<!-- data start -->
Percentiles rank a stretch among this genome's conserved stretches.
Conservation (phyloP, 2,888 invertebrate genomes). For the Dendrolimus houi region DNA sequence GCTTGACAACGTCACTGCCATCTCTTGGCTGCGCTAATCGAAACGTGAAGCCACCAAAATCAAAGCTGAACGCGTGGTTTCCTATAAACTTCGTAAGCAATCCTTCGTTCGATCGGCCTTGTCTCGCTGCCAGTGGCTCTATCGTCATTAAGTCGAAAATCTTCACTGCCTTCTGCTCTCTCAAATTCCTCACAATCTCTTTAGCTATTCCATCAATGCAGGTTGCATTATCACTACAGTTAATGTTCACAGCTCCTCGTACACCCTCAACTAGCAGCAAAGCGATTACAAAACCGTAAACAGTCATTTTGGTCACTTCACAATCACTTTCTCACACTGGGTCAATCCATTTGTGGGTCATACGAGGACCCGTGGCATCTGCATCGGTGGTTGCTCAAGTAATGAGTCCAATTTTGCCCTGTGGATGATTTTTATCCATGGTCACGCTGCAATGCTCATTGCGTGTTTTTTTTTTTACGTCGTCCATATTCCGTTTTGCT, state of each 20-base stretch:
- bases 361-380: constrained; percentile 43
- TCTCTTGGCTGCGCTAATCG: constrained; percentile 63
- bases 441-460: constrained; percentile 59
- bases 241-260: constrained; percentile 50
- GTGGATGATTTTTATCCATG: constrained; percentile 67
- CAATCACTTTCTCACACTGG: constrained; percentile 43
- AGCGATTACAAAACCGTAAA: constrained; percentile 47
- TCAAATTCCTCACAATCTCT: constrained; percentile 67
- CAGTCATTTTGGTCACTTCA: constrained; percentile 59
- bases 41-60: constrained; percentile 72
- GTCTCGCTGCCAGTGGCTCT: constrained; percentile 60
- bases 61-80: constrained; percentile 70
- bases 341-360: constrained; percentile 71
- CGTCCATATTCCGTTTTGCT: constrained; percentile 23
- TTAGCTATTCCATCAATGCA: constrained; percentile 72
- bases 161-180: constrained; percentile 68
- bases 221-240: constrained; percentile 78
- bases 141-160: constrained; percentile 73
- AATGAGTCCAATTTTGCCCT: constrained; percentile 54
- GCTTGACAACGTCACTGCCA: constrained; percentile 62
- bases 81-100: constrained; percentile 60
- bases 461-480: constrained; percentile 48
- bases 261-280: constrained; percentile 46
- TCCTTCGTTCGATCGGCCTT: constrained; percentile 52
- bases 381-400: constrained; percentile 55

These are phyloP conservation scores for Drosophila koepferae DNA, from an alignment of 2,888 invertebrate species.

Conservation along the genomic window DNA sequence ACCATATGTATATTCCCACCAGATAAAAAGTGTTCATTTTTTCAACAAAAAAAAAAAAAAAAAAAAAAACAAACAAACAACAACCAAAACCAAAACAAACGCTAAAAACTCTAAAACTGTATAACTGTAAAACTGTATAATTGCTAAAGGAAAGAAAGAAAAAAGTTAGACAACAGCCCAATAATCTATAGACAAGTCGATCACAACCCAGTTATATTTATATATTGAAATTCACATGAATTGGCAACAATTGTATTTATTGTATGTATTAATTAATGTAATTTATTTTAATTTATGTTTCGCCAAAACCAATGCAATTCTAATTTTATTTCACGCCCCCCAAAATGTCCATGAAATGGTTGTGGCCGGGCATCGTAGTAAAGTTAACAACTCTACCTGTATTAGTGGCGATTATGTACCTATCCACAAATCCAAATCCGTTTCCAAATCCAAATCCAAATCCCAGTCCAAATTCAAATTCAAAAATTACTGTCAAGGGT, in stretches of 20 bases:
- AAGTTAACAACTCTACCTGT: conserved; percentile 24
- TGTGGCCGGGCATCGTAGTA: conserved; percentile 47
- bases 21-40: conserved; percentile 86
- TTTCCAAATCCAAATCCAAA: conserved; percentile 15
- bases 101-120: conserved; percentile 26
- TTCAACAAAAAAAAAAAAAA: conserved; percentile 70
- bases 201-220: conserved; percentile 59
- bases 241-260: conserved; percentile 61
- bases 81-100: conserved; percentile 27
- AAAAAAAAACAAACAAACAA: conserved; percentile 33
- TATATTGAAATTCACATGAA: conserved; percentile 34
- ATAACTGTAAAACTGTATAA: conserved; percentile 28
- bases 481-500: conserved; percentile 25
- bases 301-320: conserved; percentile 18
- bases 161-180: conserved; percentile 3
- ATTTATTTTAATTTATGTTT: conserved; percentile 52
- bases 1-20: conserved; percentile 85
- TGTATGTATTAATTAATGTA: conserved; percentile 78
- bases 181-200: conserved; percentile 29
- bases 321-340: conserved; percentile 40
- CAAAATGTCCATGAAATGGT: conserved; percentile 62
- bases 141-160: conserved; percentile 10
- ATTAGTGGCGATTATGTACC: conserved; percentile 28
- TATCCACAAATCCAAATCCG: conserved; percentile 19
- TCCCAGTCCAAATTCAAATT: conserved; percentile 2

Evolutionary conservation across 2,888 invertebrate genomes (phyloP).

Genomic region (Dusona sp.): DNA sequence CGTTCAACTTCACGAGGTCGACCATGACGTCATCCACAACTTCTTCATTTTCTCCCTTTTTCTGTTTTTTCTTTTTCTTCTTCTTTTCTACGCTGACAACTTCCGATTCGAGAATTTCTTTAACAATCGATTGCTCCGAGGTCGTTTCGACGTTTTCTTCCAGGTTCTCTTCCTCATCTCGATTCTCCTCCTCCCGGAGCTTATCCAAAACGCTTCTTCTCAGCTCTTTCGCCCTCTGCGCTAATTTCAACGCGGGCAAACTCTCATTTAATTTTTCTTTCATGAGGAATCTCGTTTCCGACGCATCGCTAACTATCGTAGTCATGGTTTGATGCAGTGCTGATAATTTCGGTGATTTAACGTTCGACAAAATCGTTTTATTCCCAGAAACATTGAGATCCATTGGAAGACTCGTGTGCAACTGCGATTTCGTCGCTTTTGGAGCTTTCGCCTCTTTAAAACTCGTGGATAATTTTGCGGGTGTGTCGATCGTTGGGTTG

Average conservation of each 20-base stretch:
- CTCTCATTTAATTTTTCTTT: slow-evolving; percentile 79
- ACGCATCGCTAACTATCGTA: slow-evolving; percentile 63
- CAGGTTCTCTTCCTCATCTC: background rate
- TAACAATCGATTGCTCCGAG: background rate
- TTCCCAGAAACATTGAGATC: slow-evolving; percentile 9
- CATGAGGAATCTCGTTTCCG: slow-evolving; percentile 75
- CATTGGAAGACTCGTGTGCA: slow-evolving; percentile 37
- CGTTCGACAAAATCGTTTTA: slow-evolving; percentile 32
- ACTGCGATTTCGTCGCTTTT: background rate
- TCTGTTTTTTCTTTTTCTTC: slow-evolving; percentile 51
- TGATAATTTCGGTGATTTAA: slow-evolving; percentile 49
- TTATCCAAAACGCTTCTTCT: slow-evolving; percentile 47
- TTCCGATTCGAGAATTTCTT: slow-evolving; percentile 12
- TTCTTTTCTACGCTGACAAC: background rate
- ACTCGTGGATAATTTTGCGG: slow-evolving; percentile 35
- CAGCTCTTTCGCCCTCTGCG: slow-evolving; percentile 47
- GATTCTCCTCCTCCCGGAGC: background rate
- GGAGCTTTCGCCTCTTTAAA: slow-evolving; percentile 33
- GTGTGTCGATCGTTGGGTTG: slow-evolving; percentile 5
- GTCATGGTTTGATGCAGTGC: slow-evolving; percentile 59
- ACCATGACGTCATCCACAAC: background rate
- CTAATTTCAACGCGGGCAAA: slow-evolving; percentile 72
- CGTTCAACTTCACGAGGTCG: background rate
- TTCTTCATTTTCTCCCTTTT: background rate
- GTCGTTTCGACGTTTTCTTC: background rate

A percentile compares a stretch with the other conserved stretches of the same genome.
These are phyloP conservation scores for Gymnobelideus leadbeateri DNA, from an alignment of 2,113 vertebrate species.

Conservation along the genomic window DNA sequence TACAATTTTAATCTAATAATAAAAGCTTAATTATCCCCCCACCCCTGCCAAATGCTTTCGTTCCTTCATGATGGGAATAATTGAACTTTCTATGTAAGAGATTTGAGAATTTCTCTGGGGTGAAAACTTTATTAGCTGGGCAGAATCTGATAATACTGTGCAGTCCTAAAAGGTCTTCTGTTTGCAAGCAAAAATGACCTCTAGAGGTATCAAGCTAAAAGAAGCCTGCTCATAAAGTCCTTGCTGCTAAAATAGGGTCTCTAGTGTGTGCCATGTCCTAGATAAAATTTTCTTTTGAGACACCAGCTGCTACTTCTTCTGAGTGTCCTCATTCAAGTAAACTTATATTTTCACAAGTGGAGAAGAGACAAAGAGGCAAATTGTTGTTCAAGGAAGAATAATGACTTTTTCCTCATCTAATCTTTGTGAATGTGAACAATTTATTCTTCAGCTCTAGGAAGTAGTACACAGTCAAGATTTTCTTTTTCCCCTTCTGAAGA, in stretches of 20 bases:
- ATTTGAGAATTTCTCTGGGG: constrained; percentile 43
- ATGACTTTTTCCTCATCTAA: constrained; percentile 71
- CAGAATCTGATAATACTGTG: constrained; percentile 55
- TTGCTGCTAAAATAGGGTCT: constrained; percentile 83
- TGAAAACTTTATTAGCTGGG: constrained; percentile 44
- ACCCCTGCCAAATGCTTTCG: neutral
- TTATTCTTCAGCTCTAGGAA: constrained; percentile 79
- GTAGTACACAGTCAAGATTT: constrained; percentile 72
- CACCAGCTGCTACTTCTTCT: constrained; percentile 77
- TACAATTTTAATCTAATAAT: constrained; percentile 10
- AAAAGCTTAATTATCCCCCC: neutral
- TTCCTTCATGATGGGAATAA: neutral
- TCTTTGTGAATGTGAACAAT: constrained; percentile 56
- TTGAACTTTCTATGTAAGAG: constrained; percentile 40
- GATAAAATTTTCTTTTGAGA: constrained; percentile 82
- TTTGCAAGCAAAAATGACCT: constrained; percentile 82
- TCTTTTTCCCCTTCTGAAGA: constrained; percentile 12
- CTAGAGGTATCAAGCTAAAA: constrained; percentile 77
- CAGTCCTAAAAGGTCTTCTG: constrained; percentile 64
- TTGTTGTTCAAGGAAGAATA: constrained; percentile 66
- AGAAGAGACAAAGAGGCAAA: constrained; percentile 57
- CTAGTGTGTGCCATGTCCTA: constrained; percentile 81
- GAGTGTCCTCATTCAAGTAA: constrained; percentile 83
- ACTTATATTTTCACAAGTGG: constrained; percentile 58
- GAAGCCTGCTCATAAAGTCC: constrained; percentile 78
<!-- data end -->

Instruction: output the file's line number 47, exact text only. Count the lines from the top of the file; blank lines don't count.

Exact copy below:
- TGTATGTATTAATTAATGTA: conserved; percentile 78